Their current home, Kingsmeadow is a compact ground, with a capacity of less than 5,000 and today you can see why they need to move, with cramped conditions in the Rygas Stand where we found ourselves standing.

Break in play.

The Dons started brightly and forced an early save from Blackpool ‘keeper Chris Maxwell from Anthony Hartigan’s shot. They also had the first corner of the match with Kwesi Appiah’s header just wide. The positive opening fifteen minutes also included a good chance for Appiah, as from a Luke O’Neil cross the resultant header was just over the bar. Blackpool though responded with former Aston Villa striker Nathan Delfouneso through on goal, only for Joe Day to make an excellent save. The Tangerines in fact went on to dominate the rest of the half with Delfouneso and Matty Virtue the main threats. However, with defences on top it was not s surprise that the teams went in at the break level at 0-0.

Blackpool started the second-half on the front foot, with Day the busier of the ‘keepers, having to tip an early corner over the bar. However, he was a spectator just before the hour when from a cross, Taylor Moore just ten yards out, managed to blaze over the bar. The Dons were struggling to get any foot in the game and midway through the second period, the visitors had another great chance as Delfouneso was clean through, but he delayed his shot and the ball was eventually scrambled clear by Mads Sorensen. Wimbledon though ended the match on top, and in the final fifteen minutes substitute Adam Roscrow, forced Maxwell into a decent save. Then in the final minutes fellow sub Daniel McLoughlin, popped up at the back post but his shot was superbly saved by Maxwell. The home side had started and ended well, with the visitors dominating during the middle part of the game and in the end a draw was probably just about the right result.

Au revoir Kingsmeadow

As you may remember from my visit to Blackpool for the Lincoln City game, the traffic was a nightmare and I missed a large part of the opening half. Well the curse of cars and Blackpool struck again. At the whistle we made our way out of the ground to return to the car, sadly what we didn’t notice when we had initially parked up, was the ‘No Parking’ sign and therefore came back to a parking-ticket plonked on the windscreen. However, we had made it to two games in a day and even this could not dampen what had been a cracking Saturday in the capital. Whilst Paul returned to the North on the train that evening, Sunday was to provide another Match Day opportunity for me!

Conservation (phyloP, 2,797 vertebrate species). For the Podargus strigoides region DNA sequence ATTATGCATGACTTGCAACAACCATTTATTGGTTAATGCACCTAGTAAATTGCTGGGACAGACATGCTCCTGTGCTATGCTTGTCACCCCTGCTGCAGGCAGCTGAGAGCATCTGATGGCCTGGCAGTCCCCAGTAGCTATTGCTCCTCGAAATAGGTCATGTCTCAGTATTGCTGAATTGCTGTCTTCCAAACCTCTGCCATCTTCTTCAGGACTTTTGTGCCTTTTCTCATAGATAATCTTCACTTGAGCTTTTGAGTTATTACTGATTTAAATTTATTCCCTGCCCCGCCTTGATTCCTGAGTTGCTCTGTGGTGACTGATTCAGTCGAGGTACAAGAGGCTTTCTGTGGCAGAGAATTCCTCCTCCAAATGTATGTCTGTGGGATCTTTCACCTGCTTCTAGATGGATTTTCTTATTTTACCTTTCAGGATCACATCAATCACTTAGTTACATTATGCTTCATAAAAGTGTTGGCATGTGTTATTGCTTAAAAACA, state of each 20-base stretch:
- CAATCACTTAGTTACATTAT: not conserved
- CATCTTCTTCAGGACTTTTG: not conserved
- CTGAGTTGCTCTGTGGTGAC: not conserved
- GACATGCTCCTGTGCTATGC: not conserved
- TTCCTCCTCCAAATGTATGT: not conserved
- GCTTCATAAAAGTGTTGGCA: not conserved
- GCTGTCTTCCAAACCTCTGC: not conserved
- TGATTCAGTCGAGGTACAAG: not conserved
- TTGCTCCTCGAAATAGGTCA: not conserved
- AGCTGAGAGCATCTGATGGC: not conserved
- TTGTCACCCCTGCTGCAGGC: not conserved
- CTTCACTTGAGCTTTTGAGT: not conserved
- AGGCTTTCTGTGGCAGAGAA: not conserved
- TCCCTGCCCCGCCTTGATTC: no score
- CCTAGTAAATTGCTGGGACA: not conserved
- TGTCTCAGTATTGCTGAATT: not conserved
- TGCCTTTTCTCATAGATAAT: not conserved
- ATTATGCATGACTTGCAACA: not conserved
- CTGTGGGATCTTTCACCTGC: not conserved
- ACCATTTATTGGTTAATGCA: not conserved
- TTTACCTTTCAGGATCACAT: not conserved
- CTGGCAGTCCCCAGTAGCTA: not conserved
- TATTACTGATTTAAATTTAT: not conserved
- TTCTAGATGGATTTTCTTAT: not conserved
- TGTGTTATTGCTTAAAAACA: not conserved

Saturday 22 February 2020

Sky Bet League One

AFC Wimbledon 0 Blackpool 0

Venue: Kingsmeadow

Attendance: 4,593

AFC Wimbledon: Day, O’Neill, Thomas (Rod McDonald 88’), Wagstaff, Hartigan, Appiah (Roscrow 66’), Rudoni, Sorensen, Reilly (McLoughlin 77’), Osew, Pigott.

Unused Substitutes: Trott, Pinnock, Lammy, Guinness-Walker

Blackpool: Maxwell, Feeney, Turton, Moore, Husband, Calum Macdonald, Virtue, Ronan, Dewsbury-Hall, Delfouneso, Madine (Nuttall, 81’).

Unused Substitutes: Sims, Howe, Bola, Edwards, Spearing, Ward


Steve Blighton

2015/16: Sky Bet League One – Chesterfield v Bradford City

004Having suffered five consecutive league defeats coming into this fixture, there was little Festive cheer at the Procat Stadium on a squally afternoon for the visit of Bradford City. The Bantams arrived in Derbyshire having lost their first league game in eleven outings, after a 2-1 defeat to Walsall.

The Spireites started the day in 17th place in League One with their opponents Bradford City eight points ahead in 10th place.

Before the action started there was a minute’s applause for former Chesterfield Chairman Barrie Hubbard who recently passed away.

Chesterfield kicked-off and within two minutes Sylvan Ebanks-Blake won a free-kick in a good position, but it was easily cleared by the City defence. James Hanson was prominent for Bradford in the opening minutes as was Tony McMahon who found himself clear on the right but mis-controlled the ball allowing it to go out of play.

The visitors were dominating early on with Hanson and Kyle Reid looking to get behind the Chesterfield back four in a direct manner, although this was not always successful as the wind was taking some of the passes straight through to Tommy Lee in the Chesterfield goal.

The home team’s first opportunity came on ten minutes. Jay O’Shea got down the left and his partly cleared cross fell to Ebanks-Blake, but his shot lacked power and was easily save by Ben Williams. This was the only brief opportunity for Chesterfield in an opening fifteen minutes that City dominated.